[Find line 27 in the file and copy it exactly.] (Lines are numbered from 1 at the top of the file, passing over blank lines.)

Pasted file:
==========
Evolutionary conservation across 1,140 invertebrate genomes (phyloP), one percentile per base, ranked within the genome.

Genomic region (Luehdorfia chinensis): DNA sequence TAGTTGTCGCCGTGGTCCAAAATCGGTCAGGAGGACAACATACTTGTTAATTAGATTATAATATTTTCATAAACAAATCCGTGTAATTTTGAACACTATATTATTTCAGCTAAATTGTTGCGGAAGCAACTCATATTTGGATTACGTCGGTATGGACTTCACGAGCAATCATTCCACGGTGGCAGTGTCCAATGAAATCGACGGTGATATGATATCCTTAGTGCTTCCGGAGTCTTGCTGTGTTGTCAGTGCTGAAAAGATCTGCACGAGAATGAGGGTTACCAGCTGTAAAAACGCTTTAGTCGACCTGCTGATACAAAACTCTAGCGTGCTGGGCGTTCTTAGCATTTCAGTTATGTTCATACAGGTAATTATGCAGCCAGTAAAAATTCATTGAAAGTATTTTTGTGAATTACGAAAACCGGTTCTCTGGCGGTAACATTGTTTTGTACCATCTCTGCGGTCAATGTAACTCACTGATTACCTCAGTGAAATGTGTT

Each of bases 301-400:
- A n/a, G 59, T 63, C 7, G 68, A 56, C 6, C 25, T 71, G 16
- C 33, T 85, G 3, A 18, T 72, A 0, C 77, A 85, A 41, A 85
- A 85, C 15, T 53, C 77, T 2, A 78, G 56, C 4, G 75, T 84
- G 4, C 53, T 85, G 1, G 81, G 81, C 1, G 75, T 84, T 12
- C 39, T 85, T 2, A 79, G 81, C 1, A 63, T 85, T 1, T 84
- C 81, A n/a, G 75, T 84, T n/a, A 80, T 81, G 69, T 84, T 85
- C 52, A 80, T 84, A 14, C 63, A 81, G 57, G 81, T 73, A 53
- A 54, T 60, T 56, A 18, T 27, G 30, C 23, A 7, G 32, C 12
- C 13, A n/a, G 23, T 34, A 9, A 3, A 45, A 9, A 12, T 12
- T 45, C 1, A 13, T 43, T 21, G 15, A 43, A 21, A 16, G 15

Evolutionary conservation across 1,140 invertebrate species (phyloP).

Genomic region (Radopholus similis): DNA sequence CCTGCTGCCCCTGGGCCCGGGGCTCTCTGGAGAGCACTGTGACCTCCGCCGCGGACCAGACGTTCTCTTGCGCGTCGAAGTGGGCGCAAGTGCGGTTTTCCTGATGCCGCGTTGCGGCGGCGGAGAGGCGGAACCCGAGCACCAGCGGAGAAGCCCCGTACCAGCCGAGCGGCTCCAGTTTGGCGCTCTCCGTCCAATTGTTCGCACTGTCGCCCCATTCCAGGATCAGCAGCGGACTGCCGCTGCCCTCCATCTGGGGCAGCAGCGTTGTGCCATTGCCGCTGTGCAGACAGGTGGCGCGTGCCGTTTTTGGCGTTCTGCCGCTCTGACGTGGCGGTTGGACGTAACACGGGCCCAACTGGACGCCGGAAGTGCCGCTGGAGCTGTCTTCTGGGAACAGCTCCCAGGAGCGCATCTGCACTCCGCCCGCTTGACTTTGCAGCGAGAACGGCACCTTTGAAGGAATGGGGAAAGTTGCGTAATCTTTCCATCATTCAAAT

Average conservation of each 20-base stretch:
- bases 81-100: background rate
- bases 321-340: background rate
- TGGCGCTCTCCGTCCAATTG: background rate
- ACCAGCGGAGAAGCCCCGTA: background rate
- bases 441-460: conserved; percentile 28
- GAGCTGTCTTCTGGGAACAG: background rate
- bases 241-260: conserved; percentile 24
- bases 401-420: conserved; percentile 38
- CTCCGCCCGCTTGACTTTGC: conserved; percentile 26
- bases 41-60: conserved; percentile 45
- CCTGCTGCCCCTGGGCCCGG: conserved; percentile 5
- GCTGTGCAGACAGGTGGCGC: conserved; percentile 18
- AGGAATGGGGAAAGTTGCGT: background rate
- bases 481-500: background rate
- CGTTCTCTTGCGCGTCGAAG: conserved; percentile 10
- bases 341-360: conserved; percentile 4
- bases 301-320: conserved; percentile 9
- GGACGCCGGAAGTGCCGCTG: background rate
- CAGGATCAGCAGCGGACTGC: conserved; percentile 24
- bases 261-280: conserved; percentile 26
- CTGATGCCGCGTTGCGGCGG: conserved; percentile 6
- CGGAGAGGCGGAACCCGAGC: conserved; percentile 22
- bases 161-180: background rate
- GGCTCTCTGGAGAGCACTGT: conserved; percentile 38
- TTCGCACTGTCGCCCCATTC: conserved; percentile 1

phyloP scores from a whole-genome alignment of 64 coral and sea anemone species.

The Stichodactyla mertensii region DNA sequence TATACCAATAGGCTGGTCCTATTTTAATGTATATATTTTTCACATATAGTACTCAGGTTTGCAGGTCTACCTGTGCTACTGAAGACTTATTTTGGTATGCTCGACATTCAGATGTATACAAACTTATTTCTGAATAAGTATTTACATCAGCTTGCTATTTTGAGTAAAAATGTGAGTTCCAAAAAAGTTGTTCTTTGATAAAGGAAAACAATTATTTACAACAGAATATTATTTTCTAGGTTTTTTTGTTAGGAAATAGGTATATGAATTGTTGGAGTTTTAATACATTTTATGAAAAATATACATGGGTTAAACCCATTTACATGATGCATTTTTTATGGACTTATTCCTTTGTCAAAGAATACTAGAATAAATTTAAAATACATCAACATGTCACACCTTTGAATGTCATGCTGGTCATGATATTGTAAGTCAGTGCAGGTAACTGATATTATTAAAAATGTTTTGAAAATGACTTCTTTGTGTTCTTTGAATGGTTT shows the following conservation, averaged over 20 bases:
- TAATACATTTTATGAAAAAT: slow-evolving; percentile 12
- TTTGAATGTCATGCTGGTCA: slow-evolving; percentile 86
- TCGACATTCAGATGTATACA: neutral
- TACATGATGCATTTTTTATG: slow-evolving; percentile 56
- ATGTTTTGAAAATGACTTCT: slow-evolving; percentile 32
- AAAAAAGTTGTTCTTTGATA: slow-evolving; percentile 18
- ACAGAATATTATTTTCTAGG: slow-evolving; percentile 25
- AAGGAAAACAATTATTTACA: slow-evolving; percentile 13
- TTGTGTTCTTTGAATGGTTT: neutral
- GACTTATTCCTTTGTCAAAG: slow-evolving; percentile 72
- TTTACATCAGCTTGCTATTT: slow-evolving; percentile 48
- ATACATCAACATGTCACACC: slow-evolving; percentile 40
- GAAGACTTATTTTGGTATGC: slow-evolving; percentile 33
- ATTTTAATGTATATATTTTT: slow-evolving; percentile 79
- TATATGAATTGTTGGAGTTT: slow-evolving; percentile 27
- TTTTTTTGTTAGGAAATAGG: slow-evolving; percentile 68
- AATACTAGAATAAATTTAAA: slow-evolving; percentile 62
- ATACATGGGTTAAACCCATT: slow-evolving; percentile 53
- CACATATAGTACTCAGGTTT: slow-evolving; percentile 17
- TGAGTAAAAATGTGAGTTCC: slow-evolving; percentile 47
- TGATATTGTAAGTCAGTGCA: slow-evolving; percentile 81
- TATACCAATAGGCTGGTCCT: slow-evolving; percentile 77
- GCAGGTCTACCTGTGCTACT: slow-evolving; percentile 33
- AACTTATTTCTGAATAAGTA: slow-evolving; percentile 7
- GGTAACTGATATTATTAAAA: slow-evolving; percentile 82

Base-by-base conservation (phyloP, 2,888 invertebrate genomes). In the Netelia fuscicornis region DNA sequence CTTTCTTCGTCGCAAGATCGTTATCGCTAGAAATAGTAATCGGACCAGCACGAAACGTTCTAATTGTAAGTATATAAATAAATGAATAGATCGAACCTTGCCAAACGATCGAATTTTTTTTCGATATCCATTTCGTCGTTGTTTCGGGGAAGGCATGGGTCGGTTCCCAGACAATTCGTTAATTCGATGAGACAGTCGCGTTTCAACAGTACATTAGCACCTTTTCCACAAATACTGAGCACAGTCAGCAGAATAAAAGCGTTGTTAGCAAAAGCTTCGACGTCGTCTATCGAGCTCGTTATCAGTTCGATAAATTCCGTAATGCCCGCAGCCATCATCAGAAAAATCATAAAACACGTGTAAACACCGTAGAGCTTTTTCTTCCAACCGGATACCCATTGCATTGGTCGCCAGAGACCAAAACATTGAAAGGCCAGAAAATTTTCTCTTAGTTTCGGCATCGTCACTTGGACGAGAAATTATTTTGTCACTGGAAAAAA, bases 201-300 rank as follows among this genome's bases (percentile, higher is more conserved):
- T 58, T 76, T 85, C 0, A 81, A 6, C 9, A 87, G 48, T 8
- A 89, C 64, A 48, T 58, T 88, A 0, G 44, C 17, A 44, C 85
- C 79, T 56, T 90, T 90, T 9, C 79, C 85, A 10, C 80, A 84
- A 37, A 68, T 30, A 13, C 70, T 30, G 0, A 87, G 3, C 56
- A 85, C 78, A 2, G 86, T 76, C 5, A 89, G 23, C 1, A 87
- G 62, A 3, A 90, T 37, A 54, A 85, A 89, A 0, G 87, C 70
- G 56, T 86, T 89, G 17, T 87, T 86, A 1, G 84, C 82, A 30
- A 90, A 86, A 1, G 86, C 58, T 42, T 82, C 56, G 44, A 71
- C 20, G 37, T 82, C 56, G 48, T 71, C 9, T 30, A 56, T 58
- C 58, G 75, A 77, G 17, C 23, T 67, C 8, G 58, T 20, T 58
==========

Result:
- CCTGCTGCCCCTGGGCCCGG: conserved; percentile 5